‘Please make welcome, Mr Otis Gibbs from Wanamaker, Indiana’ said Mr Otis Gibbs as he made a return to this venue and opened his show on America’s Independence Day. He said that he had celebrated this popular holiday by having stewed tomatoes for breakfast!
Expecting the set list to focus quite heavily on his most recent album HARDER THAN HAMMERED HELL, it was a little surprising to note that less than a handful of songs from it were featured (Second Best, Never Enough, Detroit Steel and Don’t Worry Kid) with the selection spanning not only his self-penned material from earlier releases but also a few well-chosen cover songs.
With his workman like appearance, Gibbs presents an impression of the ‘everyday people’ whose stories he recounts in his songs. His ability to combine melody with incisive lyrics makes an immediate impact and the songs stay with you for long after he has left the stage. Comparisons with those other ‘working class heroes’ Bruce Springsteen and Steve Earle have followed Gibbs, but he is his own man. His roughly hewn voice, his dexterity on guitar and ready self-deprecating wit all serve to win over the most hardened of hearts.
There were many memorable moments, the most poignant of which was the dedication of Something More to a recently deceased friend. Others included affectionate stories about his ‘Uncle’ Briscoe who used to babysit the toddler Gibbs by taking him to a honky-tonk bar whereupon he’d sing songs for tips, which Briscoe would promptly spend on drink! Two of the songs he learned during those younger days were played tonight – Hank Williams’ Lonesome Whistle and Nat Stuckey’s Sweet Thang which closed out the evening.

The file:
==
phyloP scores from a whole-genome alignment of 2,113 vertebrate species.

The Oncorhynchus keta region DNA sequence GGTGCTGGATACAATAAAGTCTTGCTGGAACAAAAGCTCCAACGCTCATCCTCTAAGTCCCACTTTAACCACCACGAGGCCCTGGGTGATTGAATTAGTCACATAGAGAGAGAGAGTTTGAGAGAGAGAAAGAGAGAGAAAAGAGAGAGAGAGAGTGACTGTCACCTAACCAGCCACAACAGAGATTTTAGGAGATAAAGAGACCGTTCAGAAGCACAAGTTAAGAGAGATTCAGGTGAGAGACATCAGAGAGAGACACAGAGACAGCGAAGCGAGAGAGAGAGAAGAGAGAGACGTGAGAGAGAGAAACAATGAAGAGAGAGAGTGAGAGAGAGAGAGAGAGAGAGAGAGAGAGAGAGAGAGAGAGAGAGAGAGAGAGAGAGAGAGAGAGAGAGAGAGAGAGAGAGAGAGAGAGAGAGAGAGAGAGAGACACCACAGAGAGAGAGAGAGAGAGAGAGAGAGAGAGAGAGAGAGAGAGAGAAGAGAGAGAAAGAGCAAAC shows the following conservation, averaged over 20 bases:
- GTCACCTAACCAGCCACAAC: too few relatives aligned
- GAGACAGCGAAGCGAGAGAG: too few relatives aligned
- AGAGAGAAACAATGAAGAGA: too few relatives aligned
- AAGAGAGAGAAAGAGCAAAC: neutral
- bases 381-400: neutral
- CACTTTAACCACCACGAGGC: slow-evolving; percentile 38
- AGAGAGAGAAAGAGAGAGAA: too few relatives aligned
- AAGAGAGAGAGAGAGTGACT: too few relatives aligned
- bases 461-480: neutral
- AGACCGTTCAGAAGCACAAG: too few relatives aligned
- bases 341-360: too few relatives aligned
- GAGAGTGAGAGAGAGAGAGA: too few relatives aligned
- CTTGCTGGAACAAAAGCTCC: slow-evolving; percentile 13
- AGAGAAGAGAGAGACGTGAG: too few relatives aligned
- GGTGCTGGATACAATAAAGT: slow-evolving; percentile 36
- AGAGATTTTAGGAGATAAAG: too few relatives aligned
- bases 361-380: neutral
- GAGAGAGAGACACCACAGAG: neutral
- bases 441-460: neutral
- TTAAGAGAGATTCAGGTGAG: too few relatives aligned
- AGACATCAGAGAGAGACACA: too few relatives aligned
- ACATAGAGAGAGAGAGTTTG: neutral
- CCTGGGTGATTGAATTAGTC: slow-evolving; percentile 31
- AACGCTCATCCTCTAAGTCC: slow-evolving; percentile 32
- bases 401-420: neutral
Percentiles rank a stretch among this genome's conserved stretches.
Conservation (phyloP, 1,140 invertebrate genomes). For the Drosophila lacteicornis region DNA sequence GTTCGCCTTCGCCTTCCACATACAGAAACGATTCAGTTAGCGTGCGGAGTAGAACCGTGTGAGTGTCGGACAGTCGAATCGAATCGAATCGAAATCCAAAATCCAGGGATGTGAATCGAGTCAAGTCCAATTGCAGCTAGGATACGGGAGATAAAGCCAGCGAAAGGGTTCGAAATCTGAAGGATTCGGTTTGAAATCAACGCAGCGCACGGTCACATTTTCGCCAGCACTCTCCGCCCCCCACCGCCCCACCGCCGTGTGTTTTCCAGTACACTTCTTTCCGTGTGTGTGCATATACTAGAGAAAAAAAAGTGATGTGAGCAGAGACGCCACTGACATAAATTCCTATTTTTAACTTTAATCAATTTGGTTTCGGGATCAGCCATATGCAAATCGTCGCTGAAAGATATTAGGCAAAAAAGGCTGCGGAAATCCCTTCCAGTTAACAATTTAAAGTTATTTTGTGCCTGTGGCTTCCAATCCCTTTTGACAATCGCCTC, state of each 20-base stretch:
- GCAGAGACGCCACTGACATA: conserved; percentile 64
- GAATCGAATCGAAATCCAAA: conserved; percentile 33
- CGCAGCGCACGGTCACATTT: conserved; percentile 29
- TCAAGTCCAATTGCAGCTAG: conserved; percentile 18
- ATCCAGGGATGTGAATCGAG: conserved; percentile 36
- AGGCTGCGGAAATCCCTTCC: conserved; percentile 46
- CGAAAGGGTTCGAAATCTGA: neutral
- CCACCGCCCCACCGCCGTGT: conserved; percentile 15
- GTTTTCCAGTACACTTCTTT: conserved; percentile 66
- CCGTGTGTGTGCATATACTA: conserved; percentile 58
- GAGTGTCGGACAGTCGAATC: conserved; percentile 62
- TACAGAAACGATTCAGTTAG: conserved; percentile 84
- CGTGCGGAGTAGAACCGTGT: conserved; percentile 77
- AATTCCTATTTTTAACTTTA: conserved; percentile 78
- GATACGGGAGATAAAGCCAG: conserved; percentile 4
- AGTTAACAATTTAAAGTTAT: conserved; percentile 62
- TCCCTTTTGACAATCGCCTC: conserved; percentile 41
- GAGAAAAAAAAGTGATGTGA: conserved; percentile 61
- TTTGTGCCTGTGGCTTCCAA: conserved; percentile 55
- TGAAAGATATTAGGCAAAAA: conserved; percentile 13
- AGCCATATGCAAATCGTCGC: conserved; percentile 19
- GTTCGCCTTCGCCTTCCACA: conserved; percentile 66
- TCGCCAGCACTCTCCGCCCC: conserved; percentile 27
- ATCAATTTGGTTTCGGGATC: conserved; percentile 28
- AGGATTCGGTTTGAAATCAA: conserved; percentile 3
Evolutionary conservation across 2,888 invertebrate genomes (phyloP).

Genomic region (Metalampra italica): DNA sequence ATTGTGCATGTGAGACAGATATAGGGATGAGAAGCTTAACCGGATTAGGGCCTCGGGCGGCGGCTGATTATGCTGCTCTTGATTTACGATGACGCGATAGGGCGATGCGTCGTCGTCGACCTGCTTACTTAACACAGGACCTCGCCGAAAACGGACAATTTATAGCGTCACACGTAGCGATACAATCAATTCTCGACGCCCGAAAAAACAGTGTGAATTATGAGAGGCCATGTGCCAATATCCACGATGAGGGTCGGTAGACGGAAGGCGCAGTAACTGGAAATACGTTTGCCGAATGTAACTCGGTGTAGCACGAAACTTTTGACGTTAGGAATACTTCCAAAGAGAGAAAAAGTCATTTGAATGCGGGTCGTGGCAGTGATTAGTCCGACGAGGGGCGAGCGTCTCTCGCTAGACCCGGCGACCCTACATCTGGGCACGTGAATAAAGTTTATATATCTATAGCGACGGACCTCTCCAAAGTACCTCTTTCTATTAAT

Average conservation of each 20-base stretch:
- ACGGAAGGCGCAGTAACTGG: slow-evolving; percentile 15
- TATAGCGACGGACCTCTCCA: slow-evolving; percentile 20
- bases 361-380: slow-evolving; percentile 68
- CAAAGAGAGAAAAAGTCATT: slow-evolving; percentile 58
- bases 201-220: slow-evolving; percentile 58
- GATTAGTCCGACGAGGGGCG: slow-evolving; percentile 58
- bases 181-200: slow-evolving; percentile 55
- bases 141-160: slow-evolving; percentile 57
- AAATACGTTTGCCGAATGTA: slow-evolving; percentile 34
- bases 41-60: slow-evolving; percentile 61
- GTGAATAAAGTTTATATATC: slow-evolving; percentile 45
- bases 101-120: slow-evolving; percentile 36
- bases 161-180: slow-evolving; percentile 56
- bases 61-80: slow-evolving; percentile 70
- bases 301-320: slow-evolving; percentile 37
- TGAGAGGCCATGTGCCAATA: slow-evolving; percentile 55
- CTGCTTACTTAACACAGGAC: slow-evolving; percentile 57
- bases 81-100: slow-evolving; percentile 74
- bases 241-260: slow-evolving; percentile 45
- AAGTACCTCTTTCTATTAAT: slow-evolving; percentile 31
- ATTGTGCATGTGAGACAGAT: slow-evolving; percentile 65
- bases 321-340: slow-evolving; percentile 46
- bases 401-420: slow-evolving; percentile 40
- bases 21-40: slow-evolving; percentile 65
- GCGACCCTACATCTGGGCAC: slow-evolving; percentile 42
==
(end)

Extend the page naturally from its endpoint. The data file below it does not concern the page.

Having no time for the charade that is the encore, the evening drew to its close with Gibbs explaining that he’d play a couple of songs before finishing – one Karluv Most (Charles Bridge) was ‘unplugged’ for which he came off stage and wove his way across the floor interspersing the lyrics with the odd aside like ‘nice T-Shirt’ to a member of the paying audience.
One of the songs tonight was Ain’t Nothing Special well I beg to differ – Gibbs is ‘something special’ and will always find a warm welcome here in Brighton, a city that prides itself on its diversity and openness to all artistic forms.
An honourable mention to support act Boss Caine who grows in confidence and hones his stagecraft with each live performance. Another honourable mention goes to the soundman this evening who did an excellent job. This venue, more than just an ‘itty-bitty’ room above a busy pub in Brighton, famous for its Banksy mural of two gay policemen, is one of the best for the sound quality of the live shows presented. Jela Webb
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